Sunday, September 11, 2011

Language is Overrated...

Being one of the only tall, white, female teachers for miles around definitely makes a person more conspicuous, which increases the chance of being recognized by nearly every 15- to 18-year-old high school student in town. I’m not complaining; instant popularity is fabulous. However, I can already foresee some embarrassing situations taking place when we get back to the States. Here in Aizu Wakamatsu, whether I am in the grocery store, school, or riding my bike down the street, I can be 99.999% sure that every “Hello!” (more like “Hallow!”) that I hear is directed toward either me or James, so it has really become habit to turn, smile, and say “Hello!” back. (This brief encounter, by the way, is always followed by uncontrollable giggling. Who knew that one word could be so funny?) But I know that when we get back to an English-speaking country, I’ll be so used to turning and responding, “Hello!” to anyone’s greeting that I’m sure I’ll get some strange looks as I turn and interrupt phone calls and other private conversations.

Living in Japan with less-than-survival-level Japanese skills has given me some unique insights into Japanese culture and human communication in general. First, rather than getting to know my Japanese co-workers or the branch members by hearing what they say, I am learning a lot about them by how they express themselves. It’s interesting how much you can learn about a person by focusing entirely on the expression of their conversation rather than the content. Second, the Japanese people may be shy or have inadequate English, but they still want to communicate and include everyone in the conversation. This means one of two things for me; either 1) I smile and nod and then say, “Oh, ok!” when the seven-minute completely Japanese conversation is summed up in one English word, or 2) I smile and nod as the seven-minute conversation directly involving me takes place without the summary. I started Japanese classes this week though, so hopefully things will get less fuzzy in the linguistics department.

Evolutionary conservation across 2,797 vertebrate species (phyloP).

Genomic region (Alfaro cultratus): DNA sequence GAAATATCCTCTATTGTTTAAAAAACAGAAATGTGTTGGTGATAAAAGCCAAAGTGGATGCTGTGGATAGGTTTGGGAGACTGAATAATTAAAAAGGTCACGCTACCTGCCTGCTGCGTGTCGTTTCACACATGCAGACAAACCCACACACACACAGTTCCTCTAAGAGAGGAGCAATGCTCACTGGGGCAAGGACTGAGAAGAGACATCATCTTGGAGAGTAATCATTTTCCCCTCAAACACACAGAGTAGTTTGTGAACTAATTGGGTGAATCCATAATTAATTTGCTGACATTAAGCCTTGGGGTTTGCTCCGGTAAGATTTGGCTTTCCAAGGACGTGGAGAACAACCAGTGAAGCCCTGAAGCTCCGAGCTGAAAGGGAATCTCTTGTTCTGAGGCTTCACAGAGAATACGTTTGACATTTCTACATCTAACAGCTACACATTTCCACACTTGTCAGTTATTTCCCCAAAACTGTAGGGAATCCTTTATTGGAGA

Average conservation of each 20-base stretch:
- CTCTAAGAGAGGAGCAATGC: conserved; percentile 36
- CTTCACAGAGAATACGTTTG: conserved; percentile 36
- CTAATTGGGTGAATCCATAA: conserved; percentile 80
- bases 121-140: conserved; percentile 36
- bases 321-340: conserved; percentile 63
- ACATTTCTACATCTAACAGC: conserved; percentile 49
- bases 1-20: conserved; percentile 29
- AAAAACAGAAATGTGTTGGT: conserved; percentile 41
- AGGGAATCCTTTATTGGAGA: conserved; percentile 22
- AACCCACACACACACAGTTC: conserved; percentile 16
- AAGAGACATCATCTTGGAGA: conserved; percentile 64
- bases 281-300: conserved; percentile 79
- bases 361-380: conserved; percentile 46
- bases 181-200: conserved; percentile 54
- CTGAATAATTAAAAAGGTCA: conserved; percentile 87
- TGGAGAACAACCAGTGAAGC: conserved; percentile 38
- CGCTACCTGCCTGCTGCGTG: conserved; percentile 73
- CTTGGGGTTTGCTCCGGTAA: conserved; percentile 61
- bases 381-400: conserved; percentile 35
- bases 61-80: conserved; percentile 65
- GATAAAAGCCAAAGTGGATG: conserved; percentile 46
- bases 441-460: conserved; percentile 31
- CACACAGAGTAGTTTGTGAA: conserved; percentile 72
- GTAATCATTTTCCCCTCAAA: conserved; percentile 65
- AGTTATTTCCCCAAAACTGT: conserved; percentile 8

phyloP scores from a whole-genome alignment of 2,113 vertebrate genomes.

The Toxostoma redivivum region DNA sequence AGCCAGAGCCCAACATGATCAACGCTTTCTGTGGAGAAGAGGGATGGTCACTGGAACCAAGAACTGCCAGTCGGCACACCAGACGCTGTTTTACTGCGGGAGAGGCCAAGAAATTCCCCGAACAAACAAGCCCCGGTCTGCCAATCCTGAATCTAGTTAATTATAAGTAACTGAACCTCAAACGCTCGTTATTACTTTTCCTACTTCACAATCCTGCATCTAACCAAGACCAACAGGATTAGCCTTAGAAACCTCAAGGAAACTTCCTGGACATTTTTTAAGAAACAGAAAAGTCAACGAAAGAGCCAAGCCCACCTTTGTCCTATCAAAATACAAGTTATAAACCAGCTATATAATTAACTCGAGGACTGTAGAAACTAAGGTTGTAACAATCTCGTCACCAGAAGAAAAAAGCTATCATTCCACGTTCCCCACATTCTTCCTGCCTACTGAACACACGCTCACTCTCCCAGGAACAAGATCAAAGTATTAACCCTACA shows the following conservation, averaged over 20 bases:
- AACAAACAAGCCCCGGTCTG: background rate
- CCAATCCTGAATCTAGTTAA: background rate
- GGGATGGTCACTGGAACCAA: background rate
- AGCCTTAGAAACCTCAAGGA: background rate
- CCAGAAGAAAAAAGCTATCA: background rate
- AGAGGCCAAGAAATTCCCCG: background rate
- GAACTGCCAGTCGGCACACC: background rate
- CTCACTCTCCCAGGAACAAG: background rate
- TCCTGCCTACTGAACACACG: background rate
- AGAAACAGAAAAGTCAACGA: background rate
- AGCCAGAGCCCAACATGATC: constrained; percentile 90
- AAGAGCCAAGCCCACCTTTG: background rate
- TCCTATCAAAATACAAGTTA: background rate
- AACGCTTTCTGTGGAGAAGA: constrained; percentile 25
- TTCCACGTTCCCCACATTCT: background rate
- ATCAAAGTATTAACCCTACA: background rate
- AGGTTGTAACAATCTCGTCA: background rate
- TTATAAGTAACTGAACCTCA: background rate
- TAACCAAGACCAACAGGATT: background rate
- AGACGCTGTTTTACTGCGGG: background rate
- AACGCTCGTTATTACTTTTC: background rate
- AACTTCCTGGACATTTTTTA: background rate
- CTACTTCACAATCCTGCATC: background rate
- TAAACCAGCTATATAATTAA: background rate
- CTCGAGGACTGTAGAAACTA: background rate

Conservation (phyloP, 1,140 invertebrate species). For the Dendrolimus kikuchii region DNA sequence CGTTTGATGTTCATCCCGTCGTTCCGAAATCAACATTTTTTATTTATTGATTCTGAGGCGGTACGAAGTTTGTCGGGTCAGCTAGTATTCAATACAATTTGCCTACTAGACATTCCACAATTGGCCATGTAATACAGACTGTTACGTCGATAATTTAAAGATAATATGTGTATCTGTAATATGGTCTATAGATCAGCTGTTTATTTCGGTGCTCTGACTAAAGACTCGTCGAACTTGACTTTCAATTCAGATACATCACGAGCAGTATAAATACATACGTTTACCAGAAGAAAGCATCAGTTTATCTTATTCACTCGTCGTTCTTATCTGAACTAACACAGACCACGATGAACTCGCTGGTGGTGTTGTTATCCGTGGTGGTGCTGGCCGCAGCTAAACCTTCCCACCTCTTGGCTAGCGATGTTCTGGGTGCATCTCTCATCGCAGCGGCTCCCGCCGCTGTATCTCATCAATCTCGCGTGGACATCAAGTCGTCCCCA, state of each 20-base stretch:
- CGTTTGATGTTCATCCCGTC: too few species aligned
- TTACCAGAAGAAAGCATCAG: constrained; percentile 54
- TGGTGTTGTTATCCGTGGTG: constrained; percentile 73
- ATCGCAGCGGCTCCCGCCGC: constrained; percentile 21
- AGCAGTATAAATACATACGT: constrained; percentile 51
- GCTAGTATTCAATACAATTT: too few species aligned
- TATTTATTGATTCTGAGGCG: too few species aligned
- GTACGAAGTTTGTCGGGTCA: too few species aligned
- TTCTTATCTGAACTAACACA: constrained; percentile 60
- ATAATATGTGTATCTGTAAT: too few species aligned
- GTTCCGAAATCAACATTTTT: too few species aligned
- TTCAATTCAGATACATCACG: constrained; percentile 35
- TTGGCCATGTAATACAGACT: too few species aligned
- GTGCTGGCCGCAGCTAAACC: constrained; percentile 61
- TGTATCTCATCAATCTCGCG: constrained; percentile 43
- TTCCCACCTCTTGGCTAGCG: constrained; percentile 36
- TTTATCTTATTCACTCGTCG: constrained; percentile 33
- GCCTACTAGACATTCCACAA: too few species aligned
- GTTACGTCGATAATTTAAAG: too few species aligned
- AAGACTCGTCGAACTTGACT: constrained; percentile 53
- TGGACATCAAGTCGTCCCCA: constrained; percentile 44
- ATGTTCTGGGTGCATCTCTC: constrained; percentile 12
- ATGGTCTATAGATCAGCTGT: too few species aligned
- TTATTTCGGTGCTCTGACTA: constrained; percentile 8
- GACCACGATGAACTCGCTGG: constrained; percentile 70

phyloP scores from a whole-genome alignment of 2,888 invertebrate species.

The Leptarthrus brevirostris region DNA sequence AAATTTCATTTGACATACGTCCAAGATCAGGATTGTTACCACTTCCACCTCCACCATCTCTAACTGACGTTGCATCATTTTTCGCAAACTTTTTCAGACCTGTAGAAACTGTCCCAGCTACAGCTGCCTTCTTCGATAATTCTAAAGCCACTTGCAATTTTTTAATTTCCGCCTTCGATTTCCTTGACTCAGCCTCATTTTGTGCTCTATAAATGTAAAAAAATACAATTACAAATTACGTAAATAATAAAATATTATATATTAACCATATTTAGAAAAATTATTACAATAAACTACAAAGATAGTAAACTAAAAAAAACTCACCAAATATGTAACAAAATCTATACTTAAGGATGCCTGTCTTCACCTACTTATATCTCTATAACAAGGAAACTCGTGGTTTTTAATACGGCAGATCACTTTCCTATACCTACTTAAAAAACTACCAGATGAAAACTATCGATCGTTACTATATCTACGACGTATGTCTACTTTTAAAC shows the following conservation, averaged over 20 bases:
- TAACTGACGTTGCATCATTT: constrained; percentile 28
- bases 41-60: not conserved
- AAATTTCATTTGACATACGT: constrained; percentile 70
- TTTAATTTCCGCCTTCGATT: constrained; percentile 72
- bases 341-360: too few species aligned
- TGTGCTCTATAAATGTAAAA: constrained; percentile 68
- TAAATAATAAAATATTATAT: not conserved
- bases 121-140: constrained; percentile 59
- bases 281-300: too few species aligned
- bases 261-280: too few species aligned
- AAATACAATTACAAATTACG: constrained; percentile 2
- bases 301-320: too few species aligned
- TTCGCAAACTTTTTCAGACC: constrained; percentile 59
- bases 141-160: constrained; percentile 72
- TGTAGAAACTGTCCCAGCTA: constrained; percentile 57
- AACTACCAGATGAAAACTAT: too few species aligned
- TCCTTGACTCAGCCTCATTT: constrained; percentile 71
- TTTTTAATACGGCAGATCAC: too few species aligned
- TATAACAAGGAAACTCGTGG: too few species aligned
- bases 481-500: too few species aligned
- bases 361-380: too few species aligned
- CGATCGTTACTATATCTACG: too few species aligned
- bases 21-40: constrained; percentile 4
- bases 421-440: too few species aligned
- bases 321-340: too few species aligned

Funny moment at church today; I had to capture it. This is what happens when you ask Japanese people a question. My visiting teachers were trying to figure out where I live and half the branch got involved in trying to draw a map for them. Definitely a group-based society.
Classes have finally started for both of us. We are really enjoying the time we get to spend with the kids, James at elementary school and me at high school. Most of my lessons so far have been get-to-know-you lessons, so I ask each class to tell me a little bit about themselves and then give them time to ask me questions. This activity has generated some pretty hilarious responses. In one class, there were 14 students and only one of them was a girl. She sat in the back corner of the class and looked completely miserable. When she introduced herself, she said, “My name is so-and-so and I don’t like English.” Great start to our year together. Below are some of the crazy questions I have gotten from students:

*Do you love me?
*Are you pregnant? (That kid is totally failing my class…)
*What is your first impression of me?
*What do you think of So-And-So Sensei?
*What kind of men do you like?
*How many CDs do you have?
*Have you ever been to Miami?

September's bulletin board. It looks much better in real life, I promise. The tree is 3-D and everything. The students are supposed to write their name on a leave and attach it to the board.

My favorite school to teach at so far is called Odaka “satellite” school, meaning that the students from this school were evacuated to Aizu Wakamatsu because their homes are too close to the nuclear power plant in east Fukushima. There are only 23 students in this branch of the satellite school, and the kids are really energetic and happy. The Japanese teacher I work with at this school is great. Her name is Miki and she speaks wonderful English.
My bento lunch from Odaka school; it also came with curry and rice. I thought Japanese people ate smaller portions. Apparently that stereotype was not true. I couldn't even finish the whole thing, but I love the variety in each meal.

Not having an oven has forced us to get creative with our cooking, especially our desserts. Last night, we attempted (quite successfully, I might add!) to make homemade ice cream from milk, yogurt, sugar, and vanilla. Great date night activity and oh-so-yummy. 

Our awesome strawberry homemade ice cream: milk, sugar, strawberry yogurt, and a little vanilla.

My birthday cake...made with pancake mix in the rice cooker. Didn't turn out too bad, actually.
All in all, it has been a great week. We are very blessed to have the opportunity to able to take part in such a grand adventure.

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